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Google URLs are being used to disguise malware sent through contact forms
Source: Anthony Spadafora


Cybercriminals have begun leveraging website contact forms to deliver malware and the IcedID banking trojan to unsuspecting enterprise employees over email according to new research from Microsoft.

The Microsoft 365 Defender Threat Intelligence Team has been tracking a new campaign in which attackers are abusing legitimate infrastructure including website contact forms and Google URLs to bypass email security filters.

According to Microsoft, these attacks begin with emails containing legal threats claiming that the recipient allegedly used their images or illustrations without consent and that legal action will be take against them.    These emails create a sense of urgency as the recipients will likely want to avoid being sued and the site.google.com link used by the attackers makes their threats appear more legitimate.

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Upon discovering the campaign, Microsoft reached out to Google's security team which is already looking into the matter.

If a targeted employee decides to investigate the contents of one of the campaign's emails further and click on the site.google.com link, the page automatically downloads a ZIP file which contains a JavaScript file that downloads the IcedID malware as a .DAT file. However, a component of the penetration testing kit Cobalt Strike is also downloaded and this allows the cybercriminals behind the campaign to control a user's device over the internet.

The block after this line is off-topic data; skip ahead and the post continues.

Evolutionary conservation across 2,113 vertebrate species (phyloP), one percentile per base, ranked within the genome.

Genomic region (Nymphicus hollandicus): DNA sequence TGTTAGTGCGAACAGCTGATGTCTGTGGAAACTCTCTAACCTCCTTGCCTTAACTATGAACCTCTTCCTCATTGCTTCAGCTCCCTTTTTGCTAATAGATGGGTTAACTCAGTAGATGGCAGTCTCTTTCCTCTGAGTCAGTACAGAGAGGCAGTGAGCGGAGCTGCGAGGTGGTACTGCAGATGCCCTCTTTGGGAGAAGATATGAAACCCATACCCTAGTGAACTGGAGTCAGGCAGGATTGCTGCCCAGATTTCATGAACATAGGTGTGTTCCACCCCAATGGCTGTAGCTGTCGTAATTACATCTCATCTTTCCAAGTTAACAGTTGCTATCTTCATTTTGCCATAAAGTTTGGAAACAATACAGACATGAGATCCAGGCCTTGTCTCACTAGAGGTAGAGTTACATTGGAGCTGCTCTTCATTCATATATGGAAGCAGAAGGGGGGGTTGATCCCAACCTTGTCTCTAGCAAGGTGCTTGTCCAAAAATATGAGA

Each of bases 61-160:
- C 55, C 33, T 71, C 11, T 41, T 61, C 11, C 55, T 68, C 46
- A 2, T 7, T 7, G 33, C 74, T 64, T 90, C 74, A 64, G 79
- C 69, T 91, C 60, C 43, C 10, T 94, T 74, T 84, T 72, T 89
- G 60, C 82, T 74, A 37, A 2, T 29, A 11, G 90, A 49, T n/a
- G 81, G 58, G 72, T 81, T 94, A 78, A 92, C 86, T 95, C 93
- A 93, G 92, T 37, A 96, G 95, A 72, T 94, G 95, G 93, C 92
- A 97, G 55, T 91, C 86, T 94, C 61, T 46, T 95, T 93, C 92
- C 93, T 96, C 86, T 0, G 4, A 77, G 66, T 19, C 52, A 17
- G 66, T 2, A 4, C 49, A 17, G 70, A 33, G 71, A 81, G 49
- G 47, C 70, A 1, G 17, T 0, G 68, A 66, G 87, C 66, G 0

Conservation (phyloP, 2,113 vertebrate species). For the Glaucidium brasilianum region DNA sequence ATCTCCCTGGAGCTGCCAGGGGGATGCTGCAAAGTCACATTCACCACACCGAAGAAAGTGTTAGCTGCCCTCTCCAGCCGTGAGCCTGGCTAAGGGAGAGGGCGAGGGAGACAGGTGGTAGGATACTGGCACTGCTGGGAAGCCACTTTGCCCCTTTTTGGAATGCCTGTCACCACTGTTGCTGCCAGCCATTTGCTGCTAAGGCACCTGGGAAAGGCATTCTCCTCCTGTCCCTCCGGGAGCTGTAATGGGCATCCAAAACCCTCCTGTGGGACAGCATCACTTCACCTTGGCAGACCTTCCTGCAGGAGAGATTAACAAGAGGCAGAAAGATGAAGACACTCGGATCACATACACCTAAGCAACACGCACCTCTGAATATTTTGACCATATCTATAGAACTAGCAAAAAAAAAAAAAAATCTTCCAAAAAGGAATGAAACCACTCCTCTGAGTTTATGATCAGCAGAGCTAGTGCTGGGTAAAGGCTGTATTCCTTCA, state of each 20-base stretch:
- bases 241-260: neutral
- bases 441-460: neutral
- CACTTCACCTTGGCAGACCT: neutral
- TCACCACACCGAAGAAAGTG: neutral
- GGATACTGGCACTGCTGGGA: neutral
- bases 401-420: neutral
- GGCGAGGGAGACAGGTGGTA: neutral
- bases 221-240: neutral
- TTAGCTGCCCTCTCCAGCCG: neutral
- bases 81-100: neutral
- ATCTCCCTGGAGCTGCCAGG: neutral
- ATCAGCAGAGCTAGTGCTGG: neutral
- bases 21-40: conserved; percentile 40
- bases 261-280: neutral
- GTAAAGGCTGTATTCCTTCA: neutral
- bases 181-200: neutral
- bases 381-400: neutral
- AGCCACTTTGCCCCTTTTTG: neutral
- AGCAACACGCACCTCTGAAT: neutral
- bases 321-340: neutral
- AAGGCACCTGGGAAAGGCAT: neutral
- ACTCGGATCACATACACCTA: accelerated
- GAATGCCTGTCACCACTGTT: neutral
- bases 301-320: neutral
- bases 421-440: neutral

Microsoft's Emily Hacker and Justin Carrol provided further insight on this new campaign in a blog post, saying:

“While this specific campaign delivers the IcedID malware, the delivery method can be used to distribute a wide range of other malware, which can in turn introduce other threats to the enterprise. IcedID itself is a banking trojan that has evolved to become an entry point for more sophisticated threats, including human-operated ransomware. It connects to a command-and-control server and downloads additional implants and tools that allow attackers to perform hands-on-keyboard attacks, steal credentials, and move laterally across affected networks to delivering additional payloads.”

As this new campaign is capable of delivering a wide range of malware, employees should be on the lookout for any suspicious emails claiming they violated copyright. They should also avoid clicking on any links in emails from unknown senders.


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